11 Apr Buda’s Upcoming Neighbourhood: Bartók Béla Avenue
Buda is more than just the Castle District, but many visitors tend to ignore this side of the river beyond the area surrounding the Royal Palace. However, there is a different, more exciting side, so read on to find out where creative young Hungarians hang out in Buda.
You may think the cool kids socialise in Pest, but there is a new hot neighbourhood in town: Bartók Béla Avenue (see on map). This boulevard stretching from the Gellért Hotel to Kelenföld train station has become a hub of cool cafes, trendy bars, fun restaurants, and private art galleries. You won’t find the hordes of tourists strolling the wide boulevard, but rather Hungarian locals into the local arts and gastronomy scene.
A few years ago, Bartók Béla was a quieter, residential part of the city with a few classic cafes and some pretty buildings. However, even though it feels like it’s outside the city center just by being on the other side of the river, it’s a short walk over to the downtown over Liberty Bridge.
Orienting Bartók Béla Avenue and Surroundings
Bartók Béla Avenue. Photo: index.hu
There is plenty to discover around Bartók Béla Avenue. You can head up on the side streets sloping up Gellért Hill to a picturesque area populated by old villas and disused pools once belonging to the Gellért Baths. If you head in the other direction, downhill from Bartók Béla, you’ll come to Budafoki Avenue that hugs the grounds of Budapest’s neo-gothic BME University.
Further up, Bartók Béla will bring you to Móricz Zsigmond Körtér, a busy junction stacked with street food, cafes, and transportation that will take you to any part of the city. A little beyond, you’ll read the Feneketlen Tó, the “Bottomless Lake”, a beautiful small park with great photo ops.
A Street of Art Galleries
Faur Zsófia Art Gallery. Photo: facebook.com/FaurZsofiGallery
If you’re an art lover, then Bartók Béla has you covered. Between the river and Móricz Zsigmond Körtér, you’ll find many art galleries, antique shops, and design boutiques. You can see original art as well as the occasional exhibition launch in Bartók 32 Galéria, Faur Zsófi Galéria, Godot Galéria, Gross Arnold Galéria, to name a few. You can go in and take a look around, or even better, bring an original piece of art home.
Remember to Look Up
Art nouveau building. Photo: budapest100.hu
Architecture lovers will love the buildings around Bartók Béla Avenue. It’s easy to get lost among the exciting cafes, bars, and galleries, but make sure you look up to spot detailed friezes, statues, and other art nouveau accents.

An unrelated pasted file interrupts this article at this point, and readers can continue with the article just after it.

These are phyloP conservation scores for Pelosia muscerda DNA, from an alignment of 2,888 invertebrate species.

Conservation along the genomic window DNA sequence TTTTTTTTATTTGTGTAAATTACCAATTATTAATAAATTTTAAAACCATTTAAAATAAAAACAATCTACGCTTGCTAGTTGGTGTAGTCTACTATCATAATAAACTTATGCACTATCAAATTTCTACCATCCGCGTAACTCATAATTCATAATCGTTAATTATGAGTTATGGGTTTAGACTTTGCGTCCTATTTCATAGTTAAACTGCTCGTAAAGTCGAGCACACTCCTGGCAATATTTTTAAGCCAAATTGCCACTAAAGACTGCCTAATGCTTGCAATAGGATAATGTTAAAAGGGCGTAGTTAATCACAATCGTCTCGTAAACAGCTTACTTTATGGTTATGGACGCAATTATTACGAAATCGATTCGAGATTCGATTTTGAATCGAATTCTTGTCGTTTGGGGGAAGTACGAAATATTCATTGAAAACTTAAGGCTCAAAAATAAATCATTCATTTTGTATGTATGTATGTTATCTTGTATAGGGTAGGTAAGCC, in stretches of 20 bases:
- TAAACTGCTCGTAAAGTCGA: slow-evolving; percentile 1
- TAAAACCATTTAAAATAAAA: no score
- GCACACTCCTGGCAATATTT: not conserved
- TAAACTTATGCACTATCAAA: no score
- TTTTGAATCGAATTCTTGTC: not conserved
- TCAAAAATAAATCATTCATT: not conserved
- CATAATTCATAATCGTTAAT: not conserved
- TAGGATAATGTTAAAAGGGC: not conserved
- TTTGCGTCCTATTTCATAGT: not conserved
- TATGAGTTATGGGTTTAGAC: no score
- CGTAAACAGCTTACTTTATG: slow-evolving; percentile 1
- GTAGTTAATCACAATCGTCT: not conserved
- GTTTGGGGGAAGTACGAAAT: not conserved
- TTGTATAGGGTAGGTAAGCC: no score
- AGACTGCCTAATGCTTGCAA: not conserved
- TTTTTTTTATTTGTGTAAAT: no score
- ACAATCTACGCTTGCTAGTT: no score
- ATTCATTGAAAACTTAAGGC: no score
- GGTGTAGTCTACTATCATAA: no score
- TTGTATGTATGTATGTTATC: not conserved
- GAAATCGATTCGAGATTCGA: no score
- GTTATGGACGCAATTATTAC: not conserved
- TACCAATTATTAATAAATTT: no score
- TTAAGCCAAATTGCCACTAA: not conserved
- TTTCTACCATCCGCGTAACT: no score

The most spectacular part is around Gárdonyi ter, especially the art nouveau building that’s home to the famous Hadik Cafe and the neighbouring block of apartments built by Ödön Lechner, Hungary’s answer to Gaudi.
Béla bar and restaurant. Photo: offbeatbudapest.com
Lying at the heart of Bartók Béla you’ll find the Hadik Cafe. This cafe used to be a literary hangout for Hungarian writers in the early 1900s and was one of Budapest’s classic cafes until it underwent a modern renovation, that combines the aesthetics of a new wave cafe with a few accents from the old. Neighboring Szatyor looks more like a ruin bar with its quirky decor, bright colors, and eclectic items.
Across the road, Kelet Kavézó offers third wave coffee, gourmet teas, spicy toasted sandwiches, and cakes in its book clad cafe. Kelet functions as a free book exchange, bring a book you don’t want to read – in any language – and pick one up off the shelf you’d instead take home.
A little further up beyond towards Móricz Zsigmond, Gdansk is a tiny shabby-chic bar with some 4-5 tables. It’s stuffed with Polish books for sale, but even if you don’t speak Polish sit down with some delicious homemade pierogi, a good beer, or a shot of vodka.
Back towards the river, Béla is the new kid on the block, a colourful bar and restaurant that has been packed since the day it opened, while KEG Sörművház is the new place in town for craft beer lovers.
Best Summer Spots
Pagony open air bar. Photo: visit-hungary.com
The best time to venture to Bartók Béla is in the summer months. Head up behind the boulevard and the Gellért Hotel to Pagony, a quirky bar and bistro occupying the disused pools that once belonged to the Gellért Thermal Baths. You can grab a table in one of the drained basins or a table nearby in one of Budapest’s most unusual bars.
Another option is to head up to Feneketlen Tó (“Botomless Lake”), first, you have the Újbudai Park Színpad, a former outdoor theater that has been converted into a fairy light-strewn outdoor bar that is packed in the summer. Nearby, you have Tranzit, an old bar depot that’s a bar and cultural center with the occasional free film being screened in the garden.
Vegan Love Restaurant. Photo: facebook.com/veganlovestreetfood/
Whether you’re looking for vegan burgers, hummus, or Mexican food you’ll find a wide choice on Bartók Béla Avenue. Although many of the places are chains, like Hummus Bar or Arriba Taqueria, there are few independent curiosities.
Try the fantastic vegan burgers and hot dogs at Vegan Love, or the creative tapas dishes at La Nube. Head away down Zenta street from Bartók Béla to Bölcső, a gastropub with an excellent beer selection and great craft burgers!